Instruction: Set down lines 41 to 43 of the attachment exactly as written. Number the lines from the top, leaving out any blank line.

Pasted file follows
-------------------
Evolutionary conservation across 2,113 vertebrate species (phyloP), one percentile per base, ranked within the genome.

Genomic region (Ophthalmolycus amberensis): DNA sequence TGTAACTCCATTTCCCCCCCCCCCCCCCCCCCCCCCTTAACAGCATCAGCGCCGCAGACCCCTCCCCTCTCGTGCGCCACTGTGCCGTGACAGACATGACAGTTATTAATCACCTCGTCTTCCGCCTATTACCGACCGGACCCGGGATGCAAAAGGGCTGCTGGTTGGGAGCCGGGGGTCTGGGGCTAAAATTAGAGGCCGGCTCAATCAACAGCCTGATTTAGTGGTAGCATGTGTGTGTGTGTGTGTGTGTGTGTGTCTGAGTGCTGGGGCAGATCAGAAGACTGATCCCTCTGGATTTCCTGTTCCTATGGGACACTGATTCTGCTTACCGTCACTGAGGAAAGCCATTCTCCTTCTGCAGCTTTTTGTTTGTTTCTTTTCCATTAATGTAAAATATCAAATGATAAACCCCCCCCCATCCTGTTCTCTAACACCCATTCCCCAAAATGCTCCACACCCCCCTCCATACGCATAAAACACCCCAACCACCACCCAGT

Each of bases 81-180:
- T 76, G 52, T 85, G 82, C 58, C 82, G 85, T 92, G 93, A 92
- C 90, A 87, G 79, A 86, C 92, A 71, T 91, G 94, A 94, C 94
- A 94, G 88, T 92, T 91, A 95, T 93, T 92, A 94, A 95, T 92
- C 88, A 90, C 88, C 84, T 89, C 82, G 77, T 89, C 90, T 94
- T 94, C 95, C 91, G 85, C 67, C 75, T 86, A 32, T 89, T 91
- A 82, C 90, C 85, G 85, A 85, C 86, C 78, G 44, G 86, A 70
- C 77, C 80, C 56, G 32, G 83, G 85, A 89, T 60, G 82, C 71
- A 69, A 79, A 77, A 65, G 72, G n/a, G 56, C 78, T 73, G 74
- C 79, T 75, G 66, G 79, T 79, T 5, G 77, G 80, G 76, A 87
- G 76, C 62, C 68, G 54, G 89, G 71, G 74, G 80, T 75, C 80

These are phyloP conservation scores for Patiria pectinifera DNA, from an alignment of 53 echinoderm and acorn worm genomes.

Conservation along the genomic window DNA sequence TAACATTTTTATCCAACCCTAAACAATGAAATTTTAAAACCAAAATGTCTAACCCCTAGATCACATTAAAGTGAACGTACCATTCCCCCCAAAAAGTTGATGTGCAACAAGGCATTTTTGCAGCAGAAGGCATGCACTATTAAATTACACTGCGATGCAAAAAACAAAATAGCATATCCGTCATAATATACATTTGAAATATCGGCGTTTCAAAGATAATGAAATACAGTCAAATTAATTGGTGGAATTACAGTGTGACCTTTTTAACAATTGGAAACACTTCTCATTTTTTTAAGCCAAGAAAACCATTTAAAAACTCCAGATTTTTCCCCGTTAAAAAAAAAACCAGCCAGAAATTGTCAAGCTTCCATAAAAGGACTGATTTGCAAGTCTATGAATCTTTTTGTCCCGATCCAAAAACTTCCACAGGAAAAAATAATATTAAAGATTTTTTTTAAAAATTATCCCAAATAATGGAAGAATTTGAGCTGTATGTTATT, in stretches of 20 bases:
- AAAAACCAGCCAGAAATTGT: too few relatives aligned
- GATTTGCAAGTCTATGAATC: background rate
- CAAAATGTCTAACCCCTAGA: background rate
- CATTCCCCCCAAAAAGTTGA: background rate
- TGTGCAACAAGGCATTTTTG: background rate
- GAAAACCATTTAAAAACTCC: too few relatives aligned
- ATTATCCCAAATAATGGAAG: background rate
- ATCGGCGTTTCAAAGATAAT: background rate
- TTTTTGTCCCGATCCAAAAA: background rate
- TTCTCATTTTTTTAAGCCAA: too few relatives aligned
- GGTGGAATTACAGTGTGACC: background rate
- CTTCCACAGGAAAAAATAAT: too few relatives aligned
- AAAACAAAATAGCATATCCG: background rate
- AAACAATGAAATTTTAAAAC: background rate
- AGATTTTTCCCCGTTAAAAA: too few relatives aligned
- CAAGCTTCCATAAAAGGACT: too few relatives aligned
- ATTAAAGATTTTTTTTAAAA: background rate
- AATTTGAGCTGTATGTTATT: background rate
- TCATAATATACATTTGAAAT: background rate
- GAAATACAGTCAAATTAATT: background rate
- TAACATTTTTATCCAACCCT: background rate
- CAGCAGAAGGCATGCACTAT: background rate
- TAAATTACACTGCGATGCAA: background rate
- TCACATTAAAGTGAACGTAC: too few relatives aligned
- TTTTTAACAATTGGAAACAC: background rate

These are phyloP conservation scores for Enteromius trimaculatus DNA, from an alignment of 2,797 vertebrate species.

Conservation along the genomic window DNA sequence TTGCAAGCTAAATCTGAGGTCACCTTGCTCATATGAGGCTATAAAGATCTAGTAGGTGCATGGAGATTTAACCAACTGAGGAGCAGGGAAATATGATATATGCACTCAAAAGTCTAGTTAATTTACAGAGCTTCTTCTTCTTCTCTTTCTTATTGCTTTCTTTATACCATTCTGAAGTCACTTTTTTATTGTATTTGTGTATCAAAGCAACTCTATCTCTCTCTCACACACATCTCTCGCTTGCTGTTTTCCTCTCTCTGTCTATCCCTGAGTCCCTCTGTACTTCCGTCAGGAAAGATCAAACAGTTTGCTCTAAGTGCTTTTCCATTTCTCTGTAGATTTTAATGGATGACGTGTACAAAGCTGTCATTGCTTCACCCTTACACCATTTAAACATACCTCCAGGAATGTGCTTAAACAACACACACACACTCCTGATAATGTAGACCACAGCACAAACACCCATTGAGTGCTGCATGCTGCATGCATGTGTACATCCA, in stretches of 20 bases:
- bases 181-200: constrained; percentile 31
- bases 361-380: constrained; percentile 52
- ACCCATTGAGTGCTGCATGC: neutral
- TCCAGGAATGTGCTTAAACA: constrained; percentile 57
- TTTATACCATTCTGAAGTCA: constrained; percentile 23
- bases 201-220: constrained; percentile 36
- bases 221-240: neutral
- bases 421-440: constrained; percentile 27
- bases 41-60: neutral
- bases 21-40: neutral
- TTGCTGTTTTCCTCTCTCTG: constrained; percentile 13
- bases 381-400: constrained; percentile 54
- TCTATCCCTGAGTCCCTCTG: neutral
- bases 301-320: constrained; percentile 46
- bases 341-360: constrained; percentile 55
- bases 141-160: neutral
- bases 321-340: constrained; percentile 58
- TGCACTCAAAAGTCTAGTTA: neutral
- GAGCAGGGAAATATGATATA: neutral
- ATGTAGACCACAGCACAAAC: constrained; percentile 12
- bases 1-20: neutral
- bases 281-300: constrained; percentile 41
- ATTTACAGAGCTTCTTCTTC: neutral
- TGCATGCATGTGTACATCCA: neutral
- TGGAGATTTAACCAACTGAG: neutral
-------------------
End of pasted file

These are phyloP conservation scores for Enteromius trimaculatus DNA, from an alignment of 2,797 vertebrate species.

Conservation along the genomic window DNA sequence TTGCAAGCTAAATCTGAGGTCACCTTGCTCATATGAGGCTATAAAGATCTAGTAGGTGCATGGAGATTTAACCAACTGAGGAGCAGGGAAATATGATATATGCACTCAAAAGTCTAGTTAATTTACAGAGCTTCTTCTTCTTCTCTTTCTTATTGCTTTCTTTATACCATTCTGAAGTCACTTTTTTATTGTATTTGTGTATCAAAGCAACTCTATCTCTCTCTCACACACATCTCTCGCTTGCTGTTTTCCTCTCTCTGTCTATCCCTGAGTCCCTCTGTACTTCCGTCAGGAAAGATCAAACAGTTTGCTCTAAGTGCTTTTCCATTTCTCTGTAGATTTTAATGGATGACGTGTACAAAGCTGTCATTGCTTCACCCTTACACCATTTAAACATACCTCCAGGAATGTGCTTAAACAACACACACACACTCCTGATAATGTAGACCACAGCACAAACACCCATTGAGTGCTGCATGCTGCATGCATGTGTACATCCA, in stretches of 20 bases:
- bases 181-200: constrained; percentile 31